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Lens (Municipality, Province of Hainaut, Belgium)

Last modified: 2008-02-23 by ivan sache
Keywords: lens | lions; 3 (white) |
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[Flag of Lens]

Municipal flag of Lens - Image by Arnaud Leroy, 16 December 2005

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Presentation of Lens

The municipality of Lens (4,042 inhabitants on 1 January 2007; 4,921 ha) is located on the river Dendre, at mid-distance between Ath and Mons. The municipality of Lens is made since 1976 of the former municipalities of Lens, Bauffe, Cambron-Saint-Vincent, Lombise and Montignies-lez-Lens.

Lens was mentioned for the first time, already as Lens, in 972. Later written names of the village are Lans / Lins (1065), Lensis (1070), Lansium (1072) and Lentiacum. The etymology of Lens is dubious: Chotin says that Lens comes from the celtic root *lein, "a hill", while Petit believes that Lens comes from the Germanic word leens, a place near a marsh. Vincent rather believes that the place was settled by a Gallo-Roman lord named Lentius.
The oldest known lord of Lens is Gauthier I of Lens, listed on a chart of King of France Philippe I, dated 1065. The very same Gauthier is also listed on chart of Count of Hainaut Baudouin II, dated 1084. His two sons, Gauthier II and Hughes I sealed a chart for Gérard, Bishop of Cambrai, in 1092. Gauthier II was no longer mentioned after 1103, while Hughes I was still listed on documents dated 1114, 1126 and 1135. Among their successors, Gauthier IV (or V) of Lens took part to the Crusade in 1202 and came back, since he sealed a chart in 1208. In 1214, Gauthier V (most probably) served as a witness for the treaty signed by King of France Philippe-Auguste and Countess Jeanne of Hainaut. His sister Béatrice of Lens founded in 1216 the abbey of Epinlieu in Mons.
Eustache II, lord of Lens in 1261-1282 was Bailiff of Hainaut. His son Jean III died without heirs and the domain was transferred to Gérard of Rassenghien, Lord of Lens and Liedekerke. He was succeeded by his son-in-law Arnould of Gavere, lord of Lens, Liedekerke and Herchies. Arnould's grandson, Philippe of Gavere, was killed together with his brother Henri during the battle of Ajincourt, in 1415. The domain of Lens was later transferred to Chancellor Nicolas Rolin, whose son Antoine de Rolin was Grand Bailiff of Hainaut in 1467-1497. The later lords of Lens belonged to the families of Berlaymont, Egmont and Pignatelli, until Casimir Pignatelli sold Lens to Jean-François de Sécus in 1768.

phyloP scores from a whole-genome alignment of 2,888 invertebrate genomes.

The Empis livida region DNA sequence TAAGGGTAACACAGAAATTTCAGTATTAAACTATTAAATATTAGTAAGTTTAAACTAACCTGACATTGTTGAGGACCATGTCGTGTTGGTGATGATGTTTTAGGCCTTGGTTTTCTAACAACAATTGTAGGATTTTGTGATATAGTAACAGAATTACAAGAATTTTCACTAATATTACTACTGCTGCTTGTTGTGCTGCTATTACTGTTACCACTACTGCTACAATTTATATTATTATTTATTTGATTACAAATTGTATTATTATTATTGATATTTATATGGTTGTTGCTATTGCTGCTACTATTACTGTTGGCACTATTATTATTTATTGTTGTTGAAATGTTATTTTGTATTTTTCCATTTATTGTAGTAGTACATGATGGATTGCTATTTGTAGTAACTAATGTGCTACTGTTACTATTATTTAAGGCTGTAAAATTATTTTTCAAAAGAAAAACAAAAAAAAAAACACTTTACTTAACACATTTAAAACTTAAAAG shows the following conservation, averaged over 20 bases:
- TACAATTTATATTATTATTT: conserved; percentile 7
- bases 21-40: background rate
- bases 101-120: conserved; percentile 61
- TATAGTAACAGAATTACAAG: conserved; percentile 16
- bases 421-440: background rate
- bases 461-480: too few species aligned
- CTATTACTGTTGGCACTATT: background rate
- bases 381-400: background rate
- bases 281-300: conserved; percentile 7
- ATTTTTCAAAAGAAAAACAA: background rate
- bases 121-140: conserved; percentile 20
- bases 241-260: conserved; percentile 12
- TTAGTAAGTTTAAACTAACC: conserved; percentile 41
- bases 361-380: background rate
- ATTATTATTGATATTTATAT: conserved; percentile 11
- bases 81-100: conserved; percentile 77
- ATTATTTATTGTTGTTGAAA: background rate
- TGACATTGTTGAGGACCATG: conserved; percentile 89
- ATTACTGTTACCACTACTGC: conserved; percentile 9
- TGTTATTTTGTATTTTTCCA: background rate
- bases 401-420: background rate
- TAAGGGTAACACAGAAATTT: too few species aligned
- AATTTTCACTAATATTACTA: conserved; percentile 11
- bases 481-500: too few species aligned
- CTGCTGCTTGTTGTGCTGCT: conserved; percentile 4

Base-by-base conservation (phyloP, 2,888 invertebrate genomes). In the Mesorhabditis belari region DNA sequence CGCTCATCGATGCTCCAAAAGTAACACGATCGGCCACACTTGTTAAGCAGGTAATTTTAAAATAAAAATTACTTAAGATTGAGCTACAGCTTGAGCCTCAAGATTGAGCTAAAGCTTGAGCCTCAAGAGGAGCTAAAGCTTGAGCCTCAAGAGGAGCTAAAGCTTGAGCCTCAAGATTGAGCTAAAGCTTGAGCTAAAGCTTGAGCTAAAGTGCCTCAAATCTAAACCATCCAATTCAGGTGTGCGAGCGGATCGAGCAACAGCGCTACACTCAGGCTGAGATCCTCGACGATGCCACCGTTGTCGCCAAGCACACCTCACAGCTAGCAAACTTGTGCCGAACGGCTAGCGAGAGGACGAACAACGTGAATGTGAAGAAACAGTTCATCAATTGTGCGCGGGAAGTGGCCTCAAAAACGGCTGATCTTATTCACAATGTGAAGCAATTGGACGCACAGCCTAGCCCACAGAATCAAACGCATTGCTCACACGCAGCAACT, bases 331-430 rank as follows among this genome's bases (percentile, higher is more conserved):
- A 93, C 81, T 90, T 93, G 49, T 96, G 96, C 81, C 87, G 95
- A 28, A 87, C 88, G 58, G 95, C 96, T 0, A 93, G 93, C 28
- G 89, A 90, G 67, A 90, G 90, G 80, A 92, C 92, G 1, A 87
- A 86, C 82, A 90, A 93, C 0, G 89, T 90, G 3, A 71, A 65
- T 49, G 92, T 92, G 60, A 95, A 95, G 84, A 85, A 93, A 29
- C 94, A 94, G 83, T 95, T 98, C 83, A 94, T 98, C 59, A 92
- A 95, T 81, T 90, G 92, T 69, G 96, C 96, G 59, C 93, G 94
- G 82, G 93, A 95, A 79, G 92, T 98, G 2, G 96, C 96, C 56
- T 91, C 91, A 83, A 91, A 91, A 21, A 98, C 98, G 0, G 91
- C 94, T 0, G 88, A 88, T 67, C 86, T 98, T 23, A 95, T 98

Before the building of the railway, Lens was a convenient pit stop for people traveling between Mons and Ath and was famous for its inns and pubs. The village grew up around the Abbaye des Trinitaires, founded by the Knights Templars in the XIIth century. In the past, the main industries in Lens were tanneries located on the Dendre and a sugarhouse.
Lens is the birth town of the painter, sculptor and cartoonist Paul Cuvelier.

Source: Heraldus website

Ivan Sache, 25 August 2007

Municipal flag of Lens

The municipal flag of Lens is red with three white lions armed, langued and crowned yellow.
According to Armoiries communales en Belgique. Communes wallonnes, bruxelloises et germanophones, the flag was adopted by the Municipal Council on 22 March 1999 and confirmed by the Executive of the French Community on 30 April 1999, as Rouge à trois lions blancs armés, lampassés et couronnés de jaune.
The flag is a banner of the municipal arms, De gueules à trois lions d'argent armés, lampassés et couronnés d'or (Gules three lions argent armed langued and crowned or).

In 1294, Jean III of Lens bore "Gules three lions argent armed langued and crowned azure". The lords of Gavere, who also bore a red shield with three lions, added an engrailed border sable when they became lords of Lens. In the famous Album of Croÿ, the village of Lens is shown with the arms "Gules three lions argent" (which are the modern arms and banner of arms of the municipality of Gavere!).

Source: Heraldus website

The Gelre Armorial indeed shows "Or a lion gules armed langued and crowned azure a border engrailed sable" for Arnould of Gavere (H. v. Lens, #982, folio 82r).

Arnaud Leroy, Pascal Vagnat & Ivan Sache, 25 August 2007